This Magazine Kills Fascists: Social Justice Archery In DC Rebirth’s ‘Green Arrow’
This Magazine Kills Fascists looks at times that comic books and superheroes have dealt with tyrannical, corrupt and outright fascist world leaders — not because we think we can find a solution, but because art can provide inspiration in the face of oppression.
So far, this feature has focused on big villains, big world-altering plans, and how they reflect what's going on in the world today, but this week we're going to talk about a superhero comic being published right now that takes a stand against all that from a ground level. The current Green Arrow series, relaunched as part of DC Rebirth, is a rare superhero comic that challenges authority and addresses real world concerns of corruption, violence, and the exploitation of citizens by the moneyed elite.
The series, written by Benjamin Percy with art by Otto Schmidt, Juan Ferreyra and Stephen Byrne (and edited, we should acknowledge, by former ComicsAlliance editor Andy Khouri), has taken Oliver Queen back to his roots in a number of ways --- including the reintroduction of Black Canary as a supporting character and love interest --- but the fundamental change that drives every decision the character makes is that Green Arrow is once again an avowed and dedicated champion for social justice.
Green Arrow tackles the topic on a number of fronts, and the first arc alone features the forgotten poor of Seattle, corrupt CEOs, and a nefarious bank, but it's still presented in an over-the-top superhero manner, where the CEO is a supervillain and the bank is a floating volcano island called The Inferno, staffed by melted monster men.
The series isn't without its flaws, and some of them are unavoidably rooted in the franchise and its protagonist. Oliver Queen is still a rich, straight, white, blond-haired, blue-eyed, cisgender man, and sometimes it can seem a bit insulting to see him presented as the leading champion, but unlike a supposed bastion for "good" like Captain America, Green Arrow is allowed to mess up, figure stuff out, and try again.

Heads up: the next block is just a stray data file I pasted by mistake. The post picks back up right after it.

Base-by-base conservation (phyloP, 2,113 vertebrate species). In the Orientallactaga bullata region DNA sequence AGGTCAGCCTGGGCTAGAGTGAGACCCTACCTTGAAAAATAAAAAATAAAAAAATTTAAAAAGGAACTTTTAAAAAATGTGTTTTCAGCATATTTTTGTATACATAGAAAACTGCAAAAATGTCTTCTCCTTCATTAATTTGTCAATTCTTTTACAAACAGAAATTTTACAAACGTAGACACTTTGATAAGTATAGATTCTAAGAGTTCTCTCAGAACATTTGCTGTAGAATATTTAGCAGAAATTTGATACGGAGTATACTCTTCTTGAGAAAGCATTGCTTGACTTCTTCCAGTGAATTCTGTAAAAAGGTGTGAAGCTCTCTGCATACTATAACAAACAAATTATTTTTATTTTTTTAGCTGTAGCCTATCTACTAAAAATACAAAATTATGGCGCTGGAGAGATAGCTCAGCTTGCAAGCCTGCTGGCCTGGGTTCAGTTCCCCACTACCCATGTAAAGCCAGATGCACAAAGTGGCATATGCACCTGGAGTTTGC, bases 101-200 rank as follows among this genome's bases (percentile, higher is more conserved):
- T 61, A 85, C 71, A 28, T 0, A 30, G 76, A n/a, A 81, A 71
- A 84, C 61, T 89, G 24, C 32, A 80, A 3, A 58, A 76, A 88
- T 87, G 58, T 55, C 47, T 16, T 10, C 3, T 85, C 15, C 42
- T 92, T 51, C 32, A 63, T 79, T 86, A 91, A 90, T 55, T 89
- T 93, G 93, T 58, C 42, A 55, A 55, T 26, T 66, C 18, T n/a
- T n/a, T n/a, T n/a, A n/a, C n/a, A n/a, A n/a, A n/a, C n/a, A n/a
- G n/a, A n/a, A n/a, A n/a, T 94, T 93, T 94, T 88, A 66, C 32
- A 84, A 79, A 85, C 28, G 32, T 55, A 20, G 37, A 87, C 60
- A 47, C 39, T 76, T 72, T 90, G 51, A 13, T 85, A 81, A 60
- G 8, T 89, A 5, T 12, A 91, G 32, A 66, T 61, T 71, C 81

The evolution of Oliver himself over the course of fourteen issues is very noticeable, and he's gone from a character that had it all figured out to one that's constantly looking around and seeing more ways that his city is failing its people. The most recent storyline, "Emerald Outlaw," spotlights the violence committed by police officers against citizens, and even though Superman was doing it last year, it still feels revolutionary and inspiring to see a superhero straight cold-clock a corrupt cop that deserves it.
Occasionally, it can feel a bit tiresome to hear Green Arrow lecture about topics we already know are problems, but it's important to remember that there aren't really any other superhero comic books taking similar stands. The same week that Captain America: Sam Wilson saw a trio of villains spouting social justice buzzwords about privilege and allyship while they threw grenades, Green Arrow was telling a story in which its hero stood up to the forces of an international corporate conglomerate that had just assassinated a pro football player who had the gall to have an opinion.
While there are all too many superhero comics that feature over-the-top megalomaniacal world leaders, there are too few that star characters who you could describe as genuinely being here to help. Green Arrow is trying its best, and when it comes to activism, a lot of the times that's all you can ask for.
There are a number of worthy causes that all need help, support and donations now more than ever. If you can, please consider donating to any of the following institutions:
- American Civil Liberties Union
- Planned Parenthood
- The Trevor Project
- Trans Lifeline
- Standing Rock
- Council on American-Islamic Relations
- National Immigration Law Center
- Bend The Arc
- The American Association of People With Disabilities
This week, considering Green Arrow takes place in Seattle and spotlight's the city's homeless population, I'd like to highlight Mary's Place, a shelter that helps homeless women, children and families in emergency situations. On a national scale, the National Alliance To End Homelessness is also a great starting point.
Lastly, the homeless population of my own hometown of Manchester, England, has been going through a years-long struggle with the local council, and Streets Kitchen accepts donations and provides information on other initiatives that help the homeless in a number of different ways.
For post-election resources, Holy F— The Election is a great starting point. The website uses some strong language!